15 October—8 November 2008
The works in this exhibition explore patterns of practice that reflect obsession and persistence—repetitive methods, recurrent and persistent thoughts, impulses and images, and obsessive making. All display compulsions, fixations and determination. Obsessions are recurring, persistent thoughts, ideas and feelings that completely occupy the mind; while persistence itself is the insistently repetitive, continuous and obstinate perseverance on a course of action.
Stuart Brisley’s sculpture, Louise Bourgeois’ Leg is a work which emerged from Legs and other manifestations, a project which took place from 1999 to 2004, with a central exposition at the Freud Museum, London in late 2002. Arguments concerning Louise Bourgeois’ Leg are to be found in Brisley’s publication Beyond Reason: Ordure —it is ‘a leg which has been formalized into an abstraction of itself.’ The ironing board on which the leg rests carries ‘an aura of all the labour and feeling that had been exhausted upon it… at the same time it would exhibit the functional characteristics of an ironing table, and be the carrier of the leg. They were both thrust into the same condition, a veritable ‘‘exquisite corpse’’.’ A recent drawing, Pig Wars, depicts in detail a performative action on a tabletop: a skull wrapped in fabric has been moved around on a surface, leaving traces of movement in the dust.
Jason Wallis-Johnson utilises relentless process and extreme patience. He makes mesmerising, fine drawings that use manual techniques to produce what seem to be mechanically-made abstract designs and devices on paper. He painstakingly draws extremely thin lines, one after the other, by hand, using the pressure of a pin through carbon-paper to make his marks, using self-imposed mathematical ‘rules’ to decide the frequency and distance between each applied line. His new three-dimensional silicone map works, like his light-box maps, reflect both this persistent use of process and his literal obsession with maps: microscopic cities are made with reference to maps and population statistics.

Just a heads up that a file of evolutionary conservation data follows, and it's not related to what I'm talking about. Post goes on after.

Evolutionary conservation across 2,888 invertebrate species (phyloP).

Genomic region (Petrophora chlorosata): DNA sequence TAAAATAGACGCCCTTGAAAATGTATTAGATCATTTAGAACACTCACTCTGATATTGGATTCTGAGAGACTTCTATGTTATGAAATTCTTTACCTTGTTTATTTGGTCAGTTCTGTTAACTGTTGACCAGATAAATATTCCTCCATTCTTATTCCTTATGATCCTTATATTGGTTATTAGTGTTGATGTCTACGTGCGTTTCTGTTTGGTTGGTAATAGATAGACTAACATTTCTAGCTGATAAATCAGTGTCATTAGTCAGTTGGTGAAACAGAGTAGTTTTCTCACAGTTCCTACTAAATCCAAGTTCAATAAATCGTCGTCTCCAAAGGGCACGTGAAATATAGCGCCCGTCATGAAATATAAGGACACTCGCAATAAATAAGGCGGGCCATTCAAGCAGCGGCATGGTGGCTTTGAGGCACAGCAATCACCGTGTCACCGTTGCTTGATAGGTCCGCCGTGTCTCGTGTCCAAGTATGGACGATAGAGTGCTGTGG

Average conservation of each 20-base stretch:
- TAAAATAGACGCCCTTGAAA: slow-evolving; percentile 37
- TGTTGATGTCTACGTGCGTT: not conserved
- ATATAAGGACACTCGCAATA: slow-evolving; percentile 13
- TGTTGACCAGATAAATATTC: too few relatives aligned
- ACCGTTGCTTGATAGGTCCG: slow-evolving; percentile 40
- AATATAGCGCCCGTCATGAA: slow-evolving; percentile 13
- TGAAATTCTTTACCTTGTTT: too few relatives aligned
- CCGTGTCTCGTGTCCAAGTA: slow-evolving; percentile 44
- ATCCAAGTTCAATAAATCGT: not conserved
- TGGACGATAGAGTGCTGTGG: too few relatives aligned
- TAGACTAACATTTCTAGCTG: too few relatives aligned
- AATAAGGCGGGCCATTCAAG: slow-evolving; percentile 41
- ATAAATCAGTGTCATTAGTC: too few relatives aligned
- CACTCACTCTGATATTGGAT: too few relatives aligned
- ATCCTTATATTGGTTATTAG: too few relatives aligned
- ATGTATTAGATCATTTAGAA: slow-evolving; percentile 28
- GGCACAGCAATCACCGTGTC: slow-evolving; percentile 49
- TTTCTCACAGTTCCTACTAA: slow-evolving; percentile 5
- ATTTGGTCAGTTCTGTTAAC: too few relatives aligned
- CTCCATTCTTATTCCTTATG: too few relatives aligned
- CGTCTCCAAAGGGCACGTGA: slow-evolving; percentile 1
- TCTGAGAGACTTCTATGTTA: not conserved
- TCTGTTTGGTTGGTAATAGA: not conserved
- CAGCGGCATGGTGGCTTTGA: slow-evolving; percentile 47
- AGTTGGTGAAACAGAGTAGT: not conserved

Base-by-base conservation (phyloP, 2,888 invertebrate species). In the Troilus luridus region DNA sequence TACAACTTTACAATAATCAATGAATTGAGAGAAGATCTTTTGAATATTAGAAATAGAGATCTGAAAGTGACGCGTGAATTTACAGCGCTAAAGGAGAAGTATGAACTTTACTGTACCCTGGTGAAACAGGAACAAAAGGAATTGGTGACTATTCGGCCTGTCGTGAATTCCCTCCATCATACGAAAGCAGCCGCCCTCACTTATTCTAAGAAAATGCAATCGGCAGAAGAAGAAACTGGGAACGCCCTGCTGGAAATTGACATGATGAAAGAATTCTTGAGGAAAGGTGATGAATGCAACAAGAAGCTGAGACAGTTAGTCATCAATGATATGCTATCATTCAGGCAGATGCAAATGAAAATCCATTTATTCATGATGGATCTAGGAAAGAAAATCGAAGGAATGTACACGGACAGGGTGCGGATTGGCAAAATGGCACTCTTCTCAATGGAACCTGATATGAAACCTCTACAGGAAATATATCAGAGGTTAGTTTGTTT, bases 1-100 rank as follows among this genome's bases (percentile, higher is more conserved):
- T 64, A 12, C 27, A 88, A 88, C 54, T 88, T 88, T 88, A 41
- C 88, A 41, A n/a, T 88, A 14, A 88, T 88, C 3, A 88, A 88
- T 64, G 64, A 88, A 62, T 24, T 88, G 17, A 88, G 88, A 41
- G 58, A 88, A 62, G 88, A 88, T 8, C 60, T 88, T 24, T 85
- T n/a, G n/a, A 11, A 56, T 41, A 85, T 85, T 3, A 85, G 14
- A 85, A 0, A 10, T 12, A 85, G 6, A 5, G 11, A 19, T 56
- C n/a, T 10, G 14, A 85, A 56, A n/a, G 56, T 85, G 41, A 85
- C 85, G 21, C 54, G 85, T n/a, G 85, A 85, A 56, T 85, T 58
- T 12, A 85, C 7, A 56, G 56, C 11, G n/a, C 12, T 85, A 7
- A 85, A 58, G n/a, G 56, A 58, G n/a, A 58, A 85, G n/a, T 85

Chris Kenny also works with obsessive craft, making works that can be described as unnecessarily difficult—he says that he does something ‘because it is difficult’, doing ‘more than is necessary’. In Embrace Blasphemy, Kenny uses tiny fragile twigs to make a bombastic statement; and in 999 Children, he mounts a huge collection of minute faces from school photographs on pins of different lengths, an abstract tour de force of tenacity. The faces are tiny, yet important—images of forgotten people’s lives life imbued with the poignancy that comes from allying the negligible with the hugely significant. It is obsession without the madness.
Georgia Russell takes Georges Bataille’s book, Erotisme, and uses a scalpel to transform it by relentless dissection into an almost tribal, fetishistic object. The pages are obscured by a coating of black paint with only the cover surviving as a tracery web that contains the title and spine of the original book. The fetish she creates mirrors the obliterated content. Her Portraits are cut away with rhythmic, obsessive cutting to create ghostly vestigial likenesses.
Tina Keane’s film Couch explores a conversation conducted in New York and London between Dr Rachel Armstrong and internet users, creating an arena for art as psychoanalytic interplay. The film segues between virtual and real space as an experiment seeing how new technology would change perceptions of art. It is ‘Couch as in Warhol’, referencing Andy Warhol’s infamous film of 1964. Keane’s Neon Couch is a complementary work that exists in the physical space of the gallery—an ethereal light sculpture suspended in space.
Harald Smykla’s Song Book emerged from a transient site-specific work produced by Smykla during a residency at Braziers Park in 2002. It is based on The Song of Songs (also known as the Song of Solomon) from the Hebrew scriptures—a collection of poetry on the theme of human love, often frankly erotic, is inscribed in minute writing on thin slivers of dried apple which have been mounted flat on folded paper.
The late William Green was Britain’s most notorious action painter of the late 1950s, celebrated in newspapers and films as he made paintings by hurling liquid bitumen across sheets of board before cycling across them, skidding over them in plimsolls and finally scorching their surfaces with fire. After a long period of retreat from both his notoriety and the art world, Green re-emerged in the early 1990s. The works on paper from 1993 in this exhibition were made with unorthodox materials including brake fluid, inks, and varnish—Green had taken off into the same anarchic area he had left years before, his obsession to ‘disturb the surface’ had never left him.
Stuart Brisley: Louise Bourgeois’ Leg
Tina Keane: Neon Couch
Chris Kenny: Embrace Blasphemy
Jason Wallis-Johnson: London Reversed Lightbox
Harald Smykla: Song Book (detail)
Georgia Russell: L’Erotisme (detail)
William Green: Untitled